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When: Thursday, 01.06.2023, 19:00 – 21:00 Uhr

Where: Diplomatic Academy Vienna, Festsaal, Favoritenstraße 15a, 1040 Vienna

Please register: neuwirth@vidc.org

Due to the global climate crisis, CO2-emitting cars will no longer be permitted in the EU starting from 2035. At the same time, the share of renewable energy has to increase to at least 40%. But where are the ‘critical’ raw materials for all the batteries, wind turbines or solar plants that are needed for these targets to be achieved? In Europe itself, deposits are limited and there is resistance from communities, e.g., in Portugal and Serbia, to bring in destructive industries into their local environment. At the same time, in the EU and the US dependence on imports of ‘critical’ resources and ‘green’ technologies from China is frequently perceived as a geopolitical threat.

These multiple tensions fuel a ‘green scramble’ for raw materials, such as lithium or cobalt, that has already begun, most notably in Africa. The extractive rush once again could lead to a cycle of export dependence, environmental destruction and human rights violations. Production in many African countries is already expanding (DR Congo for cobalt and lithium; Ghana, Namibia or Zimbabwe for lithium, among others), and it has been contested by local activists for reproducing colonial patterns and looting (‘green colonialism’). Meanwhile, 600 million people on the continent have no access to energy – whether from renewable or fossil sources.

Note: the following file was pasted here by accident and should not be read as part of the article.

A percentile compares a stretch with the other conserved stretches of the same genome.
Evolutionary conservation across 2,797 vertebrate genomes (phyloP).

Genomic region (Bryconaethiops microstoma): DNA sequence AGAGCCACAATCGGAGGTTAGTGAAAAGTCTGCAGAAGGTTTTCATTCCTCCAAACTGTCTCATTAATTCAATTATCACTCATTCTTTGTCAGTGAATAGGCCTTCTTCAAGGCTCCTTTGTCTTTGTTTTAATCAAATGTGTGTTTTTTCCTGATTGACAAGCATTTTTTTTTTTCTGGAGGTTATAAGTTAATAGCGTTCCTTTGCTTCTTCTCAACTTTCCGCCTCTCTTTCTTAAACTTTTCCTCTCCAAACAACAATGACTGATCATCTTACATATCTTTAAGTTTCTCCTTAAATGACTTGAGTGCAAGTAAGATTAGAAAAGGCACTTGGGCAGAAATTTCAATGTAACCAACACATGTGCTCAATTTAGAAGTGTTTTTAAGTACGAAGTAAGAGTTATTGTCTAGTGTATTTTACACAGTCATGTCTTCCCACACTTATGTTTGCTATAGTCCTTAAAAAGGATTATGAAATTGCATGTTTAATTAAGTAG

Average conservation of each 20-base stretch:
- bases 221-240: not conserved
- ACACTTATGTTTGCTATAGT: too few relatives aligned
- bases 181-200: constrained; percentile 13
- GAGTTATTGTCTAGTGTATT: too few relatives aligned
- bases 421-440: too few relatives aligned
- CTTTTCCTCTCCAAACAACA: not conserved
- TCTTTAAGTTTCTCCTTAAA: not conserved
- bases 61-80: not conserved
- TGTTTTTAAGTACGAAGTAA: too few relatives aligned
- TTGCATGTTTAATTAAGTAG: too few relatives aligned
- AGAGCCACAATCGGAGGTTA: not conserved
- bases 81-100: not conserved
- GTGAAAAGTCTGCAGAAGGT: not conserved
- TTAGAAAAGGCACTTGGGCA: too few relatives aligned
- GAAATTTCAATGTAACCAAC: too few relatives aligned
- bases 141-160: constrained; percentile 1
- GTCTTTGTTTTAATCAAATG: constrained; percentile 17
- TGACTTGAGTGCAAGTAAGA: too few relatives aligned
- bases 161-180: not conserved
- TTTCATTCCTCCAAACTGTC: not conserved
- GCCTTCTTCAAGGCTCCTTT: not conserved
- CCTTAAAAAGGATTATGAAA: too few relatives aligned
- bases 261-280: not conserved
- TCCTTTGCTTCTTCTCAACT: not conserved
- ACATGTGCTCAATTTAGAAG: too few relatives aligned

In this context, the discussion will focus on pertinent questions:

  • Which policies and pre-conditions are necessary to enable a green and just industrialization?
  • How could African countries harness their resource abundance and the ‘green’ technology boom towards the development of local economies?
  • How can EU policies and European industry actors play a positive role and contribute to a just transition – not only in Europe but in Africa as well? 
  • How can environmental, social and governance standards be reinforced to protect communities from the adverse impacts of mining?
  • How can energy poverty in Africa be tackled? Will oil and coal still play a role?


  • Mkhululi Nkosilamandla Ncube: Program Management Officer, African Union, Addis Abeba
  • Samantha Hargreaves: Founder and director of WoMin (Women in Mining), Johannesburg
  • Eszter Batta: Policy officer for Raw materials diplomacy, European Commission, Brussels
  • Karin Küblböck: Economist, Austrian Foundation for Development Research ÖFSE, Vienna
  • Moderation: Sophie Veßel: Senior Expert, Global Responsibility
  • Introduction: Martina Neuwirth (VIDC Global Dialogue)